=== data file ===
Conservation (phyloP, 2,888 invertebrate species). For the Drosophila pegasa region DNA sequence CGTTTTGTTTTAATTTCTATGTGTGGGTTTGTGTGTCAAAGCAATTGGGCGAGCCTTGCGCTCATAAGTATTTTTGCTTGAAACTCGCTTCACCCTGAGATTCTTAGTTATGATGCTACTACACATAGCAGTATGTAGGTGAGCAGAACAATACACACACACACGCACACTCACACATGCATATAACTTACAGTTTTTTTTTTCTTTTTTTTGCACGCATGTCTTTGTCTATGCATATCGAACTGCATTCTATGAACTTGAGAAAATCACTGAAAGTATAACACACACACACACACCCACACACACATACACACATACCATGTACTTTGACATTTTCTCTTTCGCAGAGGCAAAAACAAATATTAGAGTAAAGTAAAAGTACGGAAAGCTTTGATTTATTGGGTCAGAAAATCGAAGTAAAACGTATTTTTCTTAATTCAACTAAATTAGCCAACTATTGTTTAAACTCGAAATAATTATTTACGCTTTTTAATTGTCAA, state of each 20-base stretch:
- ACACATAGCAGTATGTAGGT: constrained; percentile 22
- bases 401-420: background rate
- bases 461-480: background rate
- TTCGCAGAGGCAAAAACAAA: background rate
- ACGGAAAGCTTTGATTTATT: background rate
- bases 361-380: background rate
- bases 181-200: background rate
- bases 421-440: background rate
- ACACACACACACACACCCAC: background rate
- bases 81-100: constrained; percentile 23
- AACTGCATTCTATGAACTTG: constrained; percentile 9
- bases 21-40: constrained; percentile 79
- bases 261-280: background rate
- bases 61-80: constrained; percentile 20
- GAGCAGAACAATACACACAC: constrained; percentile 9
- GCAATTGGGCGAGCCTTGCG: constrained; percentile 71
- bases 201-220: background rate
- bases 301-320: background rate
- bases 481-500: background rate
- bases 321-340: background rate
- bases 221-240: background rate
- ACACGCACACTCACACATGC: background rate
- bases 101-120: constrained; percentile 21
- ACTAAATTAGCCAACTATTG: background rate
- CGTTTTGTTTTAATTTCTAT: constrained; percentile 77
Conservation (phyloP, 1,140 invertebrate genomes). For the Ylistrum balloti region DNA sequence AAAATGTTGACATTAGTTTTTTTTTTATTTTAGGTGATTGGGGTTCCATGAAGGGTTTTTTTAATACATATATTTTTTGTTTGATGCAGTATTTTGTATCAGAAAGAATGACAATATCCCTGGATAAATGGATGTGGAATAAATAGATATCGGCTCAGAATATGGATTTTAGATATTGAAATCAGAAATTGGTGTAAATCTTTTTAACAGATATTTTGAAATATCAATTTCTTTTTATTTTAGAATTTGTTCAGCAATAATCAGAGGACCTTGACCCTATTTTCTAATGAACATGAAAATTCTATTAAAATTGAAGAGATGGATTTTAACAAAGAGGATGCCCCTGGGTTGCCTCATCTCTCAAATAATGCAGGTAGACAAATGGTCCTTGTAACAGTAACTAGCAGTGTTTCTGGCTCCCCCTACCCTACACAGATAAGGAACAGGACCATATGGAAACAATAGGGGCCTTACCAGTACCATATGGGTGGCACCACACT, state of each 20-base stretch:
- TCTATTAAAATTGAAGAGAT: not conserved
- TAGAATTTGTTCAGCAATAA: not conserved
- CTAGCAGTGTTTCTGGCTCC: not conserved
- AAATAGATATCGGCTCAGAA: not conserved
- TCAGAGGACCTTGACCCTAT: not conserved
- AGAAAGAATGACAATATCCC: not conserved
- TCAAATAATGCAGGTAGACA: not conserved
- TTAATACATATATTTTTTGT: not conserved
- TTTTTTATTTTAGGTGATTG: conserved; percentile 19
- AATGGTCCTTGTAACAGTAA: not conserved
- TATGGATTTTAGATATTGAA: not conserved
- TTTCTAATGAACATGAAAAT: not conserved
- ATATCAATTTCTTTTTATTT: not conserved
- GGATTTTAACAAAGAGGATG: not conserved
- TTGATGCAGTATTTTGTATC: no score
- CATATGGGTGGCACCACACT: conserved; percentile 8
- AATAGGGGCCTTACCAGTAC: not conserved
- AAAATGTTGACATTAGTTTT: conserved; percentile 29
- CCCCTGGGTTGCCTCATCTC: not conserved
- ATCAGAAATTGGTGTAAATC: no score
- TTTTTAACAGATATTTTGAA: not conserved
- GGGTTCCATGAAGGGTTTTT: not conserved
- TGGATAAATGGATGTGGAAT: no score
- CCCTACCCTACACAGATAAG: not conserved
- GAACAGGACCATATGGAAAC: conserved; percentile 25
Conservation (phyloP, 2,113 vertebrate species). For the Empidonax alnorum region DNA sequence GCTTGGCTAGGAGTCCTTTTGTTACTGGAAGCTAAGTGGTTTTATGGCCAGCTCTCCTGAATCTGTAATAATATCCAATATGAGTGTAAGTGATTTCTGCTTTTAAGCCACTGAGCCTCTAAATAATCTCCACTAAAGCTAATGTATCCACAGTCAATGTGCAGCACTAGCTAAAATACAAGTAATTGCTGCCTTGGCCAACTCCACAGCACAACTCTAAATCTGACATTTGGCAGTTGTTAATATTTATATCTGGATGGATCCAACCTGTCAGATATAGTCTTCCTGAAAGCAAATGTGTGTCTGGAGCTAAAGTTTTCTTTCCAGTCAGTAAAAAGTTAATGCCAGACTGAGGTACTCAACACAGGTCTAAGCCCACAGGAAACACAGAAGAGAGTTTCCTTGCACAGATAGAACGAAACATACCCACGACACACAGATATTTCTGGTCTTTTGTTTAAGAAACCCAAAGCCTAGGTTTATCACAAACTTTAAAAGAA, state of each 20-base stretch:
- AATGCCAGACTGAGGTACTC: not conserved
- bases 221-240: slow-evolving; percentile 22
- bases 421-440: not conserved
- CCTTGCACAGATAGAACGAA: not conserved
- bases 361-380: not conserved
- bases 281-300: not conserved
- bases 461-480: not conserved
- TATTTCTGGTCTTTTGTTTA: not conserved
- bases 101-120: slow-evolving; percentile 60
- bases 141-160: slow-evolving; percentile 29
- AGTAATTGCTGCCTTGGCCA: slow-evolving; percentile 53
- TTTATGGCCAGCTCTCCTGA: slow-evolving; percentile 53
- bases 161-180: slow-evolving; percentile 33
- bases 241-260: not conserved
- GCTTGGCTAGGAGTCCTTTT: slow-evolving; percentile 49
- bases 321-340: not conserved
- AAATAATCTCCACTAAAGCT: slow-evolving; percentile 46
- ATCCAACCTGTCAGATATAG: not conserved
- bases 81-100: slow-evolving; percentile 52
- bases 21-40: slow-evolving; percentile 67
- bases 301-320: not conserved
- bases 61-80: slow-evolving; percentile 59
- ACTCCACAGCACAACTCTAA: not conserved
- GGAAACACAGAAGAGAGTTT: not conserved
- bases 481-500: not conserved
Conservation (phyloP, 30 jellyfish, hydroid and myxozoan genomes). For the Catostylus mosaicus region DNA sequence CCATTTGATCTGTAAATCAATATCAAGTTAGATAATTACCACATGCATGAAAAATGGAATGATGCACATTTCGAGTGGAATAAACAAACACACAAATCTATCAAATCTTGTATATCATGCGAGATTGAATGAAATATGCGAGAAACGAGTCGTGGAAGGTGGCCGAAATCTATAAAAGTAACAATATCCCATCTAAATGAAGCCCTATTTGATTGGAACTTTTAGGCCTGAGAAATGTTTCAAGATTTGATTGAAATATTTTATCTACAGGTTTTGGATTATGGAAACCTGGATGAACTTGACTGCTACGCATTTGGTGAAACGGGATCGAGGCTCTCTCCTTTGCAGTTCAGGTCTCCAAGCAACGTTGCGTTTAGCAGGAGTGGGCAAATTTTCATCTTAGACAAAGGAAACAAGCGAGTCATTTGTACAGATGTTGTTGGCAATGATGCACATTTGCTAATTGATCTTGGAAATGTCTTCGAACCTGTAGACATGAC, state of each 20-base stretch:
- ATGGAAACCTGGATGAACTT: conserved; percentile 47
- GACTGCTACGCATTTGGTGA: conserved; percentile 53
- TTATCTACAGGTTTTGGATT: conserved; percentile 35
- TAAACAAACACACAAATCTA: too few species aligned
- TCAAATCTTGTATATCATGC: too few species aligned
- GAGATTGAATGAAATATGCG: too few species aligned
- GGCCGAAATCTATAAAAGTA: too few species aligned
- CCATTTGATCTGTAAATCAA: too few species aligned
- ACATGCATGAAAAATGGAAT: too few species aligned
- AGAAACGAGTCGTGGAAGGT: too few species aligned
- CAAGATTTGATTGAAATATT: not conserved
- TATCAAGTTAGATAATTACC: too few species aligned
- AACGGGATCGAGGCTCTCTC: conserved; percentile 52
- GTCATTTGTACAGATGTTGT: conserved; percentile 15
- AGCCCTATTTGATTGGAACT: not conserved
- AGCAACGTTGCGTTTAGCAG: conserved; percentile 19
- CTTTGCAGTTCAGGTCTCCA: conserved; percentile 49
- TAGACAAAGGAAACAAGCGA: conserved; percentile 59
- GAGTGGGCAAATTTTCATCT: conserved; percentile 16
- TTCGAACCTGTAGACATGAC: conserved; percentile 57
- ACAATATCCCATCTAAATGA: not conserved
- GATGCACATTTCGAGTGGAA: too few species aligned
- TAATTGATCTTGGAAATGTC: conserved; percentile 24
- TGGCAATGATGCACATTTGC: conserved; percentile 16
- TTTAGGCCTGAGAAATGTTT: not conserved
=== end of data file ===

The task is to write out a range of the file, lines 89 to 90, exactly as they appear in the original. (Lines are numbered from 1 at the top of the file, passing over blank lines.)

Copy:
- AGAAACGAGTCGTGGAAGGT: too few species aligned
- CAAGATTTGATTGAAATATT: not conserved